Residents of inner-city Sydney were treated today to the charming visual of a man having sex with a pig. “Hur hur,” you might say, “sounds like a typical day in King’s Cross!” But the image was on a billboard advertising a Foxtel channel.
The picture itself comes from an episode of the British TV series Black Mirror, written by the ever-provocative Charlie Brooker. The billboard, however, provided no context, opting instead for the winking slogan ‘WTF! Watch The Forbidden’.
The backlash was swift and predictable. Wendy ‘Think Of The Children’ Francis of the Australian Christian Lobby registered her dismay. Newspapers and blogs picked up the story, and since then Foxtel has apologised, and promised that the ad will be removed: “It was intended to provoke, but it is clearly in appalling taste and demonstrates a lapse of judgment by Studio, and a failure in the approvals process at Foxtel … We [have] instructed Studio to remove and replace the billboard. This will happen as soon as possible.”
Shock tactics are nothing new in advertising. They’re a great way to get attention and we see them all the time, from grisly anti-smoking PSAs, to hormone-drenched deodorant commercials. Even so, Foxtel’s naked desperation is pretty staggering.
Someone woke up, had a coffee, went to work and said: “How do we get people talking about our new channel? I know, a picture of a dude fucking a pig.” Someone else signed off on that idea, and now here we are.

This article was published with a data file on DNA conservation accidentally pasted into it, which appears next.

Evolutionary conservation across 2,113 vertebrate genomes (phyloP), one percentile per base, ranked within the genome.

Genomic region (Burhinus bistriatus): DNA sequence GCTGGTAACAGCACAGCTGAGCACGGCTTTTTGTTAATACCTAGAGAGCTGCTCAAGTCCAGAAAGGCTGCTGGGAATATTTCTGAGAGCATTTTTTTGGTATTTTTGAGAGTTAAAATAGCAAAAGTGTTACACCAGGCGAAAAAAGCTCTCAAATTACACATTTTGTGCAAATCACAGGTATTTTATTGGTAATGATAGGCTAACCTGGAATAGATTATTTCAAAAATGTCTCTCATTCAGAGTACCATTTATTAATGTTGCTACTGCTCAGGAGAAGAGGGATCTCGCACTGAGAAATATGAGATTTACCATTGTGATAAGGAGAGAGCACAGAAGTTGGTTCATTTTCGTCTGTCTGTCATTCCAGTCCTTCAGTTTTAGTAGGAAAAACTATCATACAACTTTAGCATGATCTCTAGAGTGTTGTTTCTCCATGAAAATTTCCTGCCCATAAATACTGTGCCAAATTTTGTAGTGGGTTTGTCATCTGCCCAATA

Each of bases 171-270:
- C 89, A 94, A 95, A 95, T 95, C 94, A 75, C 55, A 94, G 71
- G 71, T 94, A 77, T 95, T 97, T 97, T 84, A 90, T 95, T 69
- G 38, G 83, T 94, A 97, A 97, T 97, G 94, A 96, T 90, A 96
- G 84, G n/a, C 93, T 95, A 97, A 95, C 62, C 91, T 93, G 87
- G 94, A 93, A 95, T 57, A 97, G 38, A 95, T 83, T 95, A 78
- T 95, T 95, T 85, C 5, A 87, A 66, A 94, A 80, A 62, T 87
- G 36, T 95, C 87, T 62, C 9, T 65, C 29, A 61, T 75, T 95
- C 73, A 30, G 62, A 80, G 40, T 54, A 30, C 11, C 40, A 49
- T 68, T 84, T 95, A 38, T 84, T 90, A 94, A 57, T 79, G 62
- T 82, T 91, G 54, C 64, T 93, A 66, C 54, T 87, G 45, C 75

What Does It Mean?
Free-to-air television has long been in decline. Earlier this year, Channel 10’s CEO Hamish McLennan announced a shift towards programs targeting older viewers, to combat the effects of a younger generation who are not interested in traditional TV. (We pitched some ideas at him. Still no phone call.)
The forecast for Australian pay TV services isn’t as bleak, but it’s not great either, with subscriber growth rates slowing down. In the year to December 2011, Foxtel’s subscriber base grew by just two percent.
In America, the situation is even worse. Last year, for the first time ever, the number of households paying for cable TV services went down. Research group TDG predict a decline of five per cent by 2017, which doesn’t sound like a whole lot, but still – yikes.
What Happens Now?
Junkee’s own Elmo Keep has written before about the effects of illegal downloading on creative output and traditional media; Caitlin Welsh has written about how Australia’s lagging TV programming is doing itself no favours. Some companies, like Amazon, Netflix and HBO Go — and, to a lesser extent, SBS On Demand and ABC iView — have chosen to roll with this trend towards the internet. Others, not so much.
If a picture of a dude fucking a pig is actually what it takes to get people watching traditional TV, it may be time for a rethink.
Elmo Keep: ‘The Case Against Free‘
Elmo Keep: ‘Combating The Cost Of The Free Economy‘
Caitlin Welsh: ‘Spoil, Steal Or Stream: Why Is TV In Australia So Behind The Times?‘